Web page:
Pokémon Go Creator Wants More Sponsorships Like McDonald's Japan
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The creator of mobile gaming phenomenon Pokémon Go is exploring more sponsorships by companies that want to attract character-hunting players to their businesses, the chief executive developer of Niantic Labs said on Tuesday.
Niantic is talking with several companies interested in partnerships similar to the deal that turned nearly 3,000 McDonald's restaurants in Japan into stops for collecting virtual supplies or "gyms" for on-screen battles, Niantic Chief Executive John Hanke said.
Paid sponsorships can reduce the company's reliance on in-app purchases by players to generate revenue, Hanke said at the GamesBeat 2016 conference.
"It's tough to understand where you want to draw the line," Hanke said. By adding sponsorships, the company felt "we wouldn't have to cave to that pressure to just dial it up a little more."
Pokémon Go exploded after its introduction in the United States on July 6, sending players into city streets, offices, parks and restaurants to search for colorful animated characters.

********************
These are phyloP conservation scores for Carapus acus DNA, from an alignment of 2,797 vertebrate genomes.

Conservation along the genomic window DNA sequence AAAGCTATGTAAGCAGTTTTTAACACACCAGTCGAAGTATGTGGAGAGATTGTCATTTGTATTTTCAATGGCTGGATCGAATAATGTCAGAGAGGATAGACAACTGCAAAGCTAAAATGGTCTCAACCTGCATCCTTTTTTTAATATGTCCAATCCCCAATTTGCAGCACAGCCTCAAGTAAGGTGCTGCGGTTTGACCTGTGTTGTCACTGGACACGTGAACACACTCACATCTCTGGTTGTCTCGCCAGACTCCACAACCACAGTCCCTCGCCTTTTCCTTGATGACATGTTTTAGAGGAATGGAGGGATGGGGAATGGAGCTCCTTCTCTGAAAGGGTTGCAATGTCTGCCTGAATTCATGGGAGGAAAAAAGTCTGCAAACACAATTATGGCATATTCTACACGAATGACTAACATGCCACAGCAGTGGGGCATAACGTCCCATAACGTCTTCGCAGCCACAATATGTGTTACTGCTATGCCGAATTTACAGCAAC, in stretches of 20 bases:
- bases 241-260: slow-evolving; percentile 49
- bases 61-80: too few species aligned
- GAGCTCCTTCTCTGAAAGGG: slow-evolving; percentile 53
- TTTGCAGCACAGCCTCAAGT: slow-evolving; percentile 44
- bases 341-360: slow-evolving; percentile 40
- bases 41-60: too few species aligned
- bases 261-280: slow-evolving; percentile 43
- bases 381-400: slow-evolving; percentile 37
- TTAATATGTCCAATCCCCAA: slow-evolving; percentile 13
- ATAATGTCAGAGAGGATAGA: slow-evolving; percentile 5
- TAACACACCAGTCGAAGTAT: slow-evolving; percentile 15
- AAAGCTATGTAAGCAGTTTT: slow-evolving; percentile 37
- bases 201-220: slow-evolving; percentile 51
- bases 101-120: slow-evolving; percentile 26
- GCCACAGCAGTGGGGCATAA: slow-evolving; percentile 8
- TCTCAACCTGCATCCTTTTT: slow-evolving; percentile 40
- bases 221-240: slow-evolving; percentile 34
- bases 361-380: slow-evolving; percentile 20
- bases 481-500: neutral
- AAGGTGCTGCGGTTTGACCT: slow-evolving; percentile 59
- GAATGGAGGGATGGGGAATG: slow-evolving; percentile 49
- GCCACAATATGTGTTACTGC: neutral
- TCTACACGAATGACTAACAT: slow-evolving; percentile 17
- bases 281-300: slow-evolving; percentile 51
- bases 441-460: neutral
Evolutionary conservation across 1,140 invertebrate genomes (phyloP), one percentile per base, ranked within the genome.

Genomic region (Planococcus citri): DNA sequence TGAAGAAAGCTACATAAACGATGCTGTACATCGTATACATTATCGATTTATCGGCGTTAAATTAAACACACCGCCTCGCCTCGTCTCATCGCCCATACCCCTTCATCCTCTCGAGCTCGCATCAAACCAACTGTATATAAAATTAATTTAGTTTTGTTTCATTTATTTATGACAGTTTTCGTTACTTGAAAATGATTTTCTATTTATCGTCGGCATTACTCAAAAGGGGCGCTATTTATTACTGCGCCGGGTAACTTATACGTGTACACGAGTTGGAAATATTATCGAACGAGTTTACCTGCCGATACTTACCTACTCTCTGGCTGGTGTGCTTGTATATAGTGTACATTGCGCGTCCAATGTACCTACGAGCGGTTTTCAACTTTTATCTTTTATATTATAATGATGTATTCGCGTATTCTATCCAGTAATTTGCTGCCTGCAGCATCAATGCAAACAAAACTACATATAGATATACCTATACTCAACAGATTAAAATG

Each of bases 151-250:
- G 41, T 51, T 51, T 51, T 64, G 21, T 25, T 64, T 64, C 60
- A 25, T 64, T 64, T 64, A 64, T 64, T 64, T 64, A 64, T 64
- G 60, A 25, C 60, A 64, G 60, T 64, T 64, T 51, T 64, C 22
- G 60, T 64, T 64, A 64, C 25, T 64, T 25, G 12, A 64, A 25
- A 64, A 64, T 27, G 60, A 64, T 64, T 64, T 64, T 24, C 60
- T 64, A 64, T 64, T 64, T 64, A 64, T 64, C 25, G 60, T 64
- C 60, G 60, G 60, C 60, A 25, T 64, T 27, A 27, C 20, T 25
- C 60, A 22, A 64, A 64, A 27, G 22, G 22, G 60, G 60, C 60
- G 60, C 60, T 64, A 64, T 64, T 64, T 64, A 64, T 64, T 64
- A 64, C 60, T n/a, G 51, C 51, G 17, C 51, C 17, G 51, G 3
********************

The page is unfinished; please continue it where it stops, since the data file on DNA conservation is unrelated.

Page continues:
The smartphone game uses augmented reality and Google mapping to make animated characters appear in the real world. Players see creatures overlaid on the nearby landscape that they see through a mobile phone camera.
The game has been downloaded more than 100 million times, according to analytics company App Annie, and earns more than $10 million in daily revenue.
Japanese company Nintendo Co. owns a large stake in the game's publisher, The Pokémon Company, and has seen its stock price surge after the runaway success of Pokémon Go.
The game also has prompted safety warnings after players glued to their phones stumbled, were robbed or wandered into dangerous places.
Hanke said he is eager for devices that will help people to be more alert about their surroundings while playing the game. Nintendo is developing a device that can be worn on the wrist and alerts players when a Pokémon creature is nearby. The company had planned to debut the product in July but postponed its launch until September.
Wearable devices that work with augmented reality "will give people a way to play the game and not look at their phone all the time and look around them at the interesting places we are trying to help them discover," Hanke said.
"I'm very excited about investing in that area, about building prototypes and bringing our gaming products to that hardware as it comes to market," he said.
(Reporting by Lisa Richwine; Editing by Simon Cameron-Moore)